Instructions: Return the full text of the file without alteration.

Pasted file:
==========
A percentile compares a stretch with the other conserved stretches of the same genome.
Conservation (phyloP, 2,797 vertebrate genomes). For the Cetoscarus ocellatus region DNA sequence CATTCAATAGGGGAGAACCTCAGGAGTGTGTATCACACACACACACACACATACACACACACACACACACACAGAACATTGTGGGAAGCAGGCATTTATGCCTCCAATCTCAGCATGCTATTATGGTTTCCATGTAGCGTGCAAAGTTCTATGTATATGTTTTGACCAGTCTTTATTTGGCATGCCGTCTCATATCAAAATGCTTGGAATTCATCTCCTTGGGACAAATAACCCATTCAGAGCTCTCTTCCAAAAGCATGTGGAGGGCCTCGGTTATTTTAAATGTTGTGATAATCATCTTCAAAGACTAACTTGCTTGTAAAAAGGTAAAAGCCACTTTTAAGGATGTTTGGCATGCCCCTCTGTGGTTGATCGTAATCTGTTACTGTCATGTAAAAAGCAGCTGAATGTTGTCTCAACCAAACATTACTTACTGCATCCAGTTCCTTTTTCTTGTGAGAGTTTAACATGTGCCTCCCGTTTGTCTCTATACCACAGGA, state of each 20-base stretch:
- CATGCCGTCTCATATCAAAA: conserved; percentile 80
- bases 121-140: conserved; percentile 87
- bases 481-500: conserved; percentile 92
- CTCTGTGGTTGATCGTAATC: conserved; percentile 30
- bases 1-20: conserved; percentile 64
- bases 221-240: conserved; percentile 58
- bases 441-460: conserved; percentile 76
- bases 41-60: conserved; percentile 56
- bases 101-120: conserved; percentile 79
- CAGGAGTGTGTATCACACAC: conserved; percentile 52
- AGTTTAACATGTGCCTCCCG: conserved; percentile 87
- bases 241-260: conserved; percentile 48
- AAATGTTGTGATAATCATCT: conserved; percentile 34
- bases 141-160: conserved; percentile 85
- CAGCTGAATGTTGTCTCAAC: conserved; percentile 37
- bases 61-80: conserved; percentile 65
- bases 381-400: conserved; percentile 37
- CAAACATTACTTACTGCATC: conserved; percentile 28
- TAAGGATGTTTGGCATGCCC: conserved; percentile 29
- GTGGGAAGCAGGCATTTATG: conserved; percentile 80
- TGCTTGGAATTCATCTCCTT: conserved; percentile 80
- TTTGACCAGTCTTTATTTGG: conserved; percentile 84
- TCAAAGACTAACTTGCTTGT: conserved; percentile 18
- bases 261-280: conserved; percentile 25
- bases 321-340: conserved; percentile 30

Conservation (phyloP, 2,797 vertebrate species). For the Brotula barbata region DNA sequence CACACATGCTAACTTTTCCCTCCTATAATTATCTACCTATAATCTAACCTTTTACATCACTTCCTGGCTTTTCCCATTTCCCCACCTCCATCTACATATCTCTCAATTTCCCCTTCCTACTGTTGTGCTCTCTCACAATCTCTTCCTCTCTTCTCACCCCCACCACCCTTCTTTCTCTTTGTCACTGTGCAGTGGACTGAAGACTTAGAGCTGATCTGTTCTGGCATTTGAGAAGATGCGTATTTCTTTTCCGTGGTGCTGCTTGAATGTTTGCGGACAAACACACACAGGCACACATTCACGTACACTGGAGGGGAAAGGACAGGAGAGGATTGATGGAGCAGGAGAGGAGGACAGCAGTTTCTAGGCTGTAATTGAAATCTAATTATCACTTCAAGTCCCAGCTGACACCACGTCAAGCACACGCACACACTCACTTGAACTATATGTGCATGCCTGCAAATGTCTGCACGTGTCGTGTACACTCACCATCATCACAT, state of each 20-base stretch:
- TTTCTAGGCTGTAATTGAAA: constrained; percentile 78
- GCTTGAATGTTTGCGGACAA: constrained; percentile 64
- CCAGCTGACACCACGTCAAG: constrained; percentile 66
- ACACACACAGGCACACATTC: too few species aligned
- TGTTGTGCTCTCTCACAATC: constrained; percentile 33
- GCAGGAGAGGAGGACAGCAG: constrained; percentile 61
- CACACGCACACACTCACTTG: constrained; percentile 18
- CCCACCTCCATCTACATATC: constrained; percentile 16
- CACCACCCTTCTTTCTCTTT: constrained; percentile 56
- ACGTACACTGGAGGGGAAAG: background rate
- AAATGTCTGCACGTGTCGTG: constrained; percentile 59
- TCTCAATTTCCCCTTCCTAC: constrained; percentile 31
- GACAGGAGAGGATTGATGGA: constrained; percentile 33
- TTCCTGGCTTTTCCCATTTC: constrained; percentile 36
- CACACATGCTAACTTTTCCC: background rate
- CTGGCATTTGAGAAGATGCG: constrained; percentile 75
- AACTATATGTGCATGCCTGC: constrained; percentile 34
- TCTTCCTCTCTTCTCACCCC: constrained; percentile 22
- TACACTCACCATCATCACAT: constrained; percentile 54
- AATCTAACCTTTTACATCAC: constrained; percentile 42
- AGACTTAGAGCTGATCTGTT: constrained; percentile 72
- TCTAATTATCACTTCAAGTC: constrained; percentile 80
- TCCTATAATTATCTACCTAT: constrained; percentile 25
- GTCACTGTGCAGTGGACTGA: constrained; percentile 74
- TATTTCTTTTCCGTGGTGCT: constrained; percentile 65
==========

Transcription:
A percentile compares a stretch with the other conserved stretches of the same genome.
Conservation (phyloP, 2,797 vertebrate genomes). For the Cetoscarus ocellatus region DNA sequence CATTCAATAGGGGAGAACCTCAGGAGTGTGTATCACACACACACACACACATACACACACACACACACACACAGAACATTGTGGGAAGCAGGCATTTATGCCTCCAATCTCAGCATGCTATTATGGTTTCCATGTAGCGTGCAAAGTTCTATGTATATGTTTTGACCAGTCTTTATTTGGCATGCCGTCTCATATCAAAATGCTTGGAATTCATCTCCTTGGGACAAATAACCCATTCAGAGCTCTCTTCCAAAAGCATGTGGAGGGCCTCGGTTATTTTAAATGTTGTGATAATCATCTTCAAAGACTAACTTGCTTGTAAAAAGGTAAAAGCCACTTTTAAGGATGTTTGGCATGCCCCTCTGTGGTTGATCGTAATCTGTTACTGTCATGTAAAAAGCAGCTGAATGTTGTCTCAACCAAACATTACTTACTGCATCCAGTTCCTTTTTCTTGTGAGAGTTTAACATGTGCCTCCCGTTTGTCTCTATACCACAGGA, state of each 20-base stretch:
- CATGCCGTCTCATATCAAAA: conserved; percentile 80
- bases 121-140: conserved; percentile 87
- bases 481-500: conserved; percentile 92
- CTCTGTGGTTGATCGTAATC: conserved; percentile 30
- bases 1-20: conserved; percentile 64
- bases 221-240: conserved; percentile 58
- bases 441-460: conserved; percentile 76
- bases 41-60: conserved; percentile 56
- bases 101-120: conserved; percentile 79
- CAGGAGTGTGTATCACACAC: conserved; percentile 52
- AGTTTAACATGTGCCTCCCG: conserved; percentile 87
- bases 241-260: conserved; percentile 48
- AAATGTTGTGATAATCATCT: conserved; percentile 34
- bases 141-160: conserved; percentile 85
- CAGCTGAATGTTGTCTCAAC: conserved; percentile 37
- bases 61-80: conserved; percentile 65
- bases 381-400: conserved; percentile 37
- CAAACATTACTTACTGCATC: conserved; percentile 28
- TAAGGATGTTTGGCATGCCC: conserved; percentile 29
- GTGGGAAGCAGGCATTTATG: conserved; percentile 80
- TGCTTGGAATTCATCTCCTT: conserved; percentile 80
- TTTGACCAGTCTTTATTTGG: conserved; percentile 84
- TCAAAGACTAACTTGCTTGT: conserved; percentile 18
- bases 261-280: conserved; percentile 25
- bases 321-340: conserved; percentile 30

Conservation (phyloP, 2,797 vertebrate species). For the Brotula barbata region DNA sequence CACACATGCTAACTTTTCCCTCCTATAATTATCTACCTATAATCTAACCTTTTACATCACTTCCTGGCTTTTCCCATTTCCCCACCTCCATCTACATATCTCTCAATTTCCCCTTCCTACTGTTGTGCTCTCTCACAATCTCTTCCTCTCTTCTCACCCCCACCACCCTTCTTTCTCTTTGTCACTGTGCAGTGGACTGAAGACTTAGAGCTGATCTGTTCTGGCATTTGAGAAGATGCGTATTTCTTTTCCGTGGTGCTGCTTGAATGTTTGCGGACAAACACACACAGGCACACATTCACGTACACTGGAGGGGAAAGGACAGGAGAGGATTGATGGAGCAGGAGAGGAGGACAGCAGTTTCTAGGCTGTAATTGAAATCTAATTATCACTTCAAGTCCCAGCTGACACCACGTCAAGCACACGCACACACTCACTTGAACTATATGTGCATGCCTGCAAATGTCTGCACGTGTCGTGTACACTCACCATCATCACAT, state of each 20-base stretch:
- TTTCTAGGCTGTAATTGAAA: constrained; percentile 78
- GCTTGAATGTTTGCGGACAA: constrained; percentile 64
- CCAGCTGACACCACGTCAAG: constrained; percentile 66
- ACACACACAGGCACACATTC: too few species aligned
- TGTTGTGCTCTCTCACAATC: constrained; percentile 33
- GCAGGAGAGGAGGACAGCAG: constrained; percentile 61
- CACACGCACACACTCACTTG: constrained; percentile 18
- CCCACCTCCATCTACATATC: constrained; percentile 16
- CACCACCCTTCTTTCTCTTT: constrained; percentile 56
- ACGTACACTGGAGGGGAAAG: background rate
- AAATGTCTGCACGTGTCGTG: constrained; percentile 59
- TCTCAATTTCCCCTTCCTAC: constrained; percentile 31
- GACAGGAGAGGATTGATGGA: constrained; percentile 33
- TTCCTGGCTTTTCCCATTTC: constrained; percentile 36
- CACACATGCTAACTTTTCCC: background rate
- CTGGCATTTGAGAAGATGCG: constrained; percentile 75
- AACTATATGTGCATGCCTGC: constrained; percentile 34
- TCTTCCTCTCTTCTCACCCC: constrained; percentile 22
- TACACTCACCATCATCACAT: constrained; percentile 54
- AATCTAACCTTTTACATCAC: constrained; percentile 42
- AGACTTAGAGCTGATCTGTT: constrained; percentile 72
- TCTAATTATCACTTCAAGTC: constrained; percentile 80
- TCCTATAATTATCTACCTAT: constrained; percentile 25
- GTCACTGTGCAGTGGACTGA: constrained; percentile 74
- TATTTCTTTTCCGTGGTGCT: constrained; percentile 65